January 26, 2015 / 11:34 AM / 3 years ago

PRESS DIGEST- Canada-Jan 26

3 Min Read

Jan 26 (Reuters) - The following are the top stories from selected Canadian newspapers. Reuters has not verified these stories and does not vouch for their accuracy.

The Globe and Mail

** Canada's oil producers are being told to brace for more bad news, even as they struggle to cope with a collapse that has driven prices down by nearly 60 percent from their peak last June. Toronto-Dominion Bank economist Dina Ignjatovic said she expects WTI prices to sink below $40 as bulging inventories weigh on the market in the next few months. (bit.ly/1CypDvH)

** Goldcorp Inc's quest for new mines is a matter of survival, according to the company's chairman. "The only way mining companies can grow is through acquisitions and the only way they can survive is through acquisitions. Sometimes, I'm not sure people outside the mining business appreciate that," Ian Telfer said in a recent interview. (bit.ly/1BrgkMo)

** The federal government will not meet the Monday deadline set by the Thalidomide Victims Association of Canada to announce a financial aid package for Canadians harmed by the drug, an emotional setback for victims anticipating help to cope with their failing health. (bit.ly/1yIp4h8)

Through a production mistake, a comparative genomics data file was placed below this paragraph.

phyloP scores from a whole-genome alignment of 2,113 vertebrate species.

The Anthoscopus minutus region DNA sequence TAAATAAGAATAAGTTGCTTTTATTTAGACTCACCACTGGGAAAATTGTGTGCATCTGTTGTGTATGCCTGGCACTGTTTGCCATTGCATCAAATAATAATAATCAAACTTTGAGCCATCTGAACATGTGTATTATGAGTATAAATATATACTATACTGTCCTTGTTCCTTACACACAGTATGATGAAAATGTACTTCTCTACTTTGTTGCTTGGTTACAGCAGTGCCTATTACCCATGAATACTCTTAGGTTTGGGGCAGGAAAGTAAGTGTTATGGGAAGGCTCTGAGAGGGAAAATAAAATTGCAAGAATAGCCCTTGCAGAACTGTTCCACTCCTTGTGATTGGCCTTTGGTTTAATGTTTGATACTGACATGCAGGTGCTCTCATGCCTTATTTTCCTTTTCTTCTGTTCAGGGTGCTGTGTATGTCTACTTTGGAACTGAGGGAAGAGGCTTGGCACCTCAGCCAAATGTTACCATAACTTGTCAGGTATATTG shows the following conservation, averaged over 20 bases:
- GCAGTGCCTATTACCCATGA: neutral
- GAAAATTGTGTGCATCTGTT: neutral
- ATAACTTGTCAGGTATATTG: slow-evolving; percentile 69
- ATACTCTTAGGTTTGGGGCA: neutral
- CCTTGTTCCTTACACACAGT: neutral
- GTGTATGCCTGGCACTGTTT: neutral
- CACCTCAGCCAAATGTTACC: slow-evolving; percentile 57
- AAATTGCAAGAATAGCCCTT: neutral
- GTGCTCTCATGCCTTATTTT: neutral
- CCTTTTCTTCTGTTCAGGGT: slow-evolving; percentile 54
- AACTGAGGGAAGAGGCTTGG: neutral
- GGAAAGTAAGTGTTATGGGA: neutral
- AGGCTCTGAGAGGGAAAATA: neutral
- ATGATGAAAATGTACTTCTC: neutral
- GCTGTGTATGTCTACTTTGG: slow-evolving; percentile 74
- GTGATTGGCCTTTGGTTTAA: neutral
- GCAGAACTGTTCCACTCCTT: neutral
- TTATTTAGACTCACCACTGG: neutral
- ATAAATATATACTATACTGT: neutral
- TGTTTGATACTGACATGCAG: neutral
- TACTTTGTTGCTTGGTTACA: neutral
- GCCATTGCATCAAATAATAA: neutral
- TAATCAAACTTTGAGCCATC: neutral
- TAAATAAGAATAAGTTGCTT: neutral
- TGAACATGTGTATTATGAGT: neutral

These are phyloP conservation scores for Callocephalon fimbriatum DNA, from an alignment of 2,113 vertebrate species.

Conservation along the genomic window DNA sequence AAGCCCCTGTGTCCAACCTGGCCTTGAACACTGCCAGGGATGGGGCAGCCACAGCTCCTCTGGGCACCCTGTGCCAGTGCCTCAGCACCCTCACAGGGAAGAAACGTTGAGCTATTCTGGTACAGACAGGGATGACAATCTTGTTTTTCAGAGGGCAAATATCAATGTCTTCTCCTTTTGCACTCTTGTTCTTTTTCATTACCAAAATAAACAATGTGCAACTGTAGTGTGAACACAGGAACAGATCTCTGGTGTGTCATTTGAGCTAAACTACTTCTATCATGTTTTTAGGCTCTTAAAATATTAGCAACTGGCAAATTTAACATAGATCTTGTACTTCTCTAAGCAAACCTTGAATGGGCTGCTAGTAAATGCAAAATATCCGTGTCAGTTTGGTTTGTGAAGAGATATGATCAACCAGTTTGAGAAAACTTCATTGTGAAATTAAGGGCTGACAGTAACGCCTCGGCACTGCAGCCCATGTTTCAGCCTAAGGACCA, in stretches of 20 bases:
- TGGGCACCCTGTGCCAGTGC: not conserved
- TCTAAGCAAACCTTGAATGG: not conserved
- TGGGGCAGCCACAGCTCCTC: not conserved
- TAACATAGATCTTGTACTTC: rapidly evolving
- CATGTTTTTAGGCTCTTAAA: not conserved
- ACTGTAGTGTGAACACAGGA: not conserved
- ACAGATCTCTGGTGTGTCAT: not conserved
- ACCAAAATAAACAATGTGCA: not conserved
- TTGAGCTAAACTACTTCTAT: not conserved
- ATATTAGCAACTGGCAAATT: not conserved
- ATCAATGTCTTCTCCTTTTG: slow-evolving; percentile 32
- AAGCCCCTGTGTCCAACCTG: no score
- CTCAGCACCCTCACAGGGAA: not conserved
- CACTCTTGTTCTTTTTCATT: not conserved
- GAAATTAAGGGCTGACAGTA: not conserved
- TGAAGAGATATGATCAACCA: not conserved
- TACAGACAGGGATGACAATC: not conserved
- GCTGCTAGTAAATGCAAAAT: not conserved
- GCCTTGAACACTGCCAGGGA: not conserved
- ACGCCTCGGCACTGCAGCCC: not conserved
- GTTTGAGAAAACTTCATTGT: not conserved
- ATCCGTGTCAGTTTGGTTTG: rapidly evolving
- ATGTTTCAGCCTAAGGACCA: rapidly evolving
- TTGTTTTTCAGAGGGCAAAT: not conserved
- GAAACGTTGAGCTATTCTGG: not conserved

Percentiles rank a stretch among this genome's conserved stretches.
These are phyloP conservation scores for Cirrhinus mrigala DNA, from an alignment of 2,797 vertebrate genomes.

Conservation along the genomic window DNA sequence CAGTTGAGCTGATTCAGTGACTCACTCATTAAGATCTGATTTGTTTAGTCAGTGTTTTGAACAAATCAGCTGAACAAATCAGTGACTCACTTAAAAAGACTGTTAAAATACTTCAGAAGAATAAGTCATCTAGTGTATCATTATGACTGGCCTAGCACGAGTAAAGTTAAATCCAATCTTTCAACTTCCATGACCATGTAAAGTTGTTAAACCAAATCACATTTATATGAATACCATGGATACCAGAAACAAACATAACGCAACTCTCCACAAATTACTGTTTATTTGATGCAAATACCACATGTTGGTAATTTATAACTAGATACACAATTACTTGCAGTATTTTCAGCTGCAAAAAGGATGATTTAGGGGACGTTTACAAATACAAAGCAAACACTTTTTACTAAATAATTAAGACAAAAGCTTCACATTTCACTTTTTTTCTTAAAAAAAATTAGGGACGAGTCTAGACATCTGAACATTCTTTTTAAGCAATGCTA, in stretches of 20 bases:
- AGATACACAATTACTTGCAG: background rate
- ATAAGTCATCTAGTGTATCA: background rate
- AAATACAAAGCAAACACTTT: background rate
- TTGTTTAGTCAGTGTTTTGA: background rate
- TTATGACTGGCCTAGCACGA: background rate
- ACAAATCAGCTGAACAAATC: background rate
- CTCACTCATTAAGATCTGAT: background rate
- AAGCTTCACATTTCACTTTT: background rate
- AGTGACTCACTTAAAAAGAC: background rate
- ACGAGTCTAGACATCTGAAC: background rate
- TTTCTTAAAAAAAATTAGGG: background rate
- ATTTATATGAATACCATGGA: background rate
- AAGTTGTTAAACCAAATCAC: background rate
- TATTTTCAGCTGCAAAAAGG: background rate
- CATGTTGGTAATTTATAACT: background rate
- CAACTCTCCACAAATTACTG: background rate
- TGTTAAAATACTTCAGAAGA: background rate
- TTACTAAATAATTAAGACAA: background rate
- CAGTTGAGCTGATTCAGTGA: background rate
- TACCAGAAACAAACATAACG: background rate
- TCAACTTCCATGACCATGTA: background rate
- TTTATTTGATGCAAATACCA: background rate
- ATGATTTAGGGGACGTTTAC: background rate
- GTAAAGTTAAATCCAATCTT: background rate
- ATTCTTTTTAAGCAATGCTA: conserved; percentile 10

National Post

** A bitter dispute over a $112 million investment in Caribbean casinos has placed Michael DeGroote, one of Canada's wealthiest businessmen, at the center of bizarre accusations of mafia exploitation, death threats and fraud. (bit.ly/1CMiFkc)

** Owning BlackBerry Ltd shares requires a strong stomach and over the last few months many investors have decided to say goodbye to the stock's dips and peaks. (bit.ly/1xXFA9d)

** While President Barack Obama's new tax proposals may never see the light of day, given the Republican majorities in both the House and Senate, they have generated discussion among cross-border tax practitioners. Dual citizens living in Canada or Canadians who own U.S. properties may wonder whether they need to reopen their estate plans in case the proposals, referred to by the White House as an attempt to close the "trust-fund loophole," ever come into law. (bit.ly/1yVHMkr) (Compiled by Aurindom Mukherjee)

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